Magnetic camera or computed tomography examinations show more precisely what has been damaged in the brain. Often these examinations are done when the child is two years of age. It is possible to examine newborn babies, but you can see more details when the brain is more mature. When the child is examined with a magnetic camera or computed tomography, they are given sedative medicine or light anesthetic to lie still so that the images become sharp.

The imaging examination can show exactly what has been damaged in the brain, but sometimes you can not see any damage at all.

It is not possible to predict the child’s development safely, although it is possible to see image damage. Surveys of the brain only show what it looks like, not exactly how the brain works.

Blood and urine tests

Blood tests and urine tests may be needed to look for the cause of the child having CP. The tests may also be needed to investigate if the child’s complaints are due to something other than CP.

It takes time before you can find out

In the case of children younger than one year, it can be very difficult for the doctor to be sure if the child has CP or any other neurological disease. It may also be that the child has no injury or illness at all. Therefore, you and your child must make several visits so that the doctor can follow the child’s development.

Other studies at CP

Once it is established that a child has CP, several other investigations and investigations are often done, since CP often involves other problems than the difficulty of the movement itself. For example, sight and hearing are always examined.

Treatment for cerebral palsy

There is no treatment for cerebral palsy, but it is possible to prevent and reduce the difficulties that the disability brings so that they do not become an obstacle in everyday life. This is called habilitation .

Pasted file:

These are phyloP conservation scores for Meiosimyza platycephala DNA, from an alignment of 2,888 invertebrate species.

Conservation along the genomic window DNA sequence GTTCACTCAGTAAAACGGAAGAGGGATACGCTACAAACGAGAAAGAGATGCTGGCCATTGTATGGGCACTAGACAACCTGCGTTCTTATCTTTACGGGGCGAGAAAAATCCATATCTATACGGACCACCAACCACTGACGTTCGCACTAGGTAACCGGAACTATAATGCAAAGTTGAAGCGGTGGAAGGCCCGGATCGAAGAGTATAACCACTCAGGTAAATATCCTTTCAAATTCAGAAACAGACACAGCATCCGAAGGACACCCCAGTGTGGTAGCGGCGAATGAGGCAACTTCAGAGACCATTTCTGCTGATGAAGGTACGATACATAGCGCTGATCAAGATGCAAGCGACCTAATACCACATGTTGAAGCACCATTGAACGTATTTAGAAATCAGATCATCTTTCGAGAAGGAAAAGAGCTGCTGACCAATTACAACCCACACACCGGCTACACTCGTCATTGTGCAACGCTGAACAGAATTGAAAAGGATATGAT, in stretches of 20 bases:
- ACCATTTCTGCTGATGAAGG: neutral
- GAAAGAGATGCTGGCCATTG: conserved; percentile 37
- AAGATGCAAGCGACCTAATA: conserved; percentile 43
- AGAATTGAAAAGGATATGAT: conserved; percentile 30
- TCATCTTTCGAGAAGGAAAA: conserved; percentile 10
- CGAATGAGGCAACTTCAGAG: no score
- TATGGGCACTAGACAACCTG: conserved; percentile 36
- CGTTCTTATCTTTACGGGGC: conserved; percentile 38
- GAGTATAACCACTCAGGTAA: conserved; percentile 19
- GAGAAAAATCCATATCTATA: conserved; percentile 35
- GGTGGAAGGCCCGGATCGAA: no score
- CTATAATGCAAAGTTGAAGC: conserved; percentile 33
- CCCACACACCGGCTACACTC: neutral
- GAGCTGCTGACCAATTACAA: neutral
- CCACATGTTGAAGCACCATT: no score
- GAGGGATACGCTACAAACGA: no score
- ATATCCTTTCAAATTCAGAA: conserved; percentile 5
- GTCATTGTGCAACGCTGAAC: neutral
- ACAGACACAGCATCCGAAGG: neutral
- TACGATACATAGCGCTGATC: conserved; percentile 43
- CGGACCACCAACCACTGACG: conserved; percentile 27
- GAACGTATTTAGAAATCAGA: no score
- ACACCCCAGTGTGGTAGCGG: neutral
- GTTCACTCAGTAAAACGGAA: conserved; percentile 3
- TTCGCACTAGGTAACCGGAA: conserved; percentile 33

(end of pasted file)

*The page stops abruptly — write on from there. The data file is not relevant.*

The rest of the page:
Since it is so different what hassles you can get from CP, there is also a big difference in what treatments you may need. It can be, for example, exercise training, different aids for sitting or moving, treatment with medicines for muscle tension or help with communication. The most common treatments are to strengthen and increase mobility.

Medical treatment of muscle tension

There are various ways to treat increased muscle tension. Either with tablets or with injections. One treatment option is to give or multiple syringes of the substance botulinum toxin. The substance blocks the transmission of nerve impulses to a muscle so that it relaxes. During the time the subject seems to work, the child should exercise more intensively so that the muscles that are otherwise difficult to exercise can become stronger.

The most commonly used tablet treatment is medicines containing the substance baclofen, which reduces muscle tension if the muscles in both arms and legs are tense. You can also use other medicines that have muscle relaxant effects.

A child with CP can also have the hindlimb injected directly into the spinal cord through a thin tube if they have severe muscle tension. The medicine comes from a small pump that, together with the tube, is operated under the skin, so that they can live as usual and, for example, swim without problems. The pump is programmed to provide the correct dose of medicine. Replenishment of medication in the pump is done at the hospital a few times each year. It is filled with a syringe. The visits also check if the medication dose needs to be changed and if so, the pump is reprogrammed.

Side effects of drugs

All muscle relaxants that the child is given in tablet form can cause side effects, such as fatigue, decreased muscle strength and poorer concentration. The doctor may need to try the right dose so that the child gets a good effect from the drug but as little side effects as possible.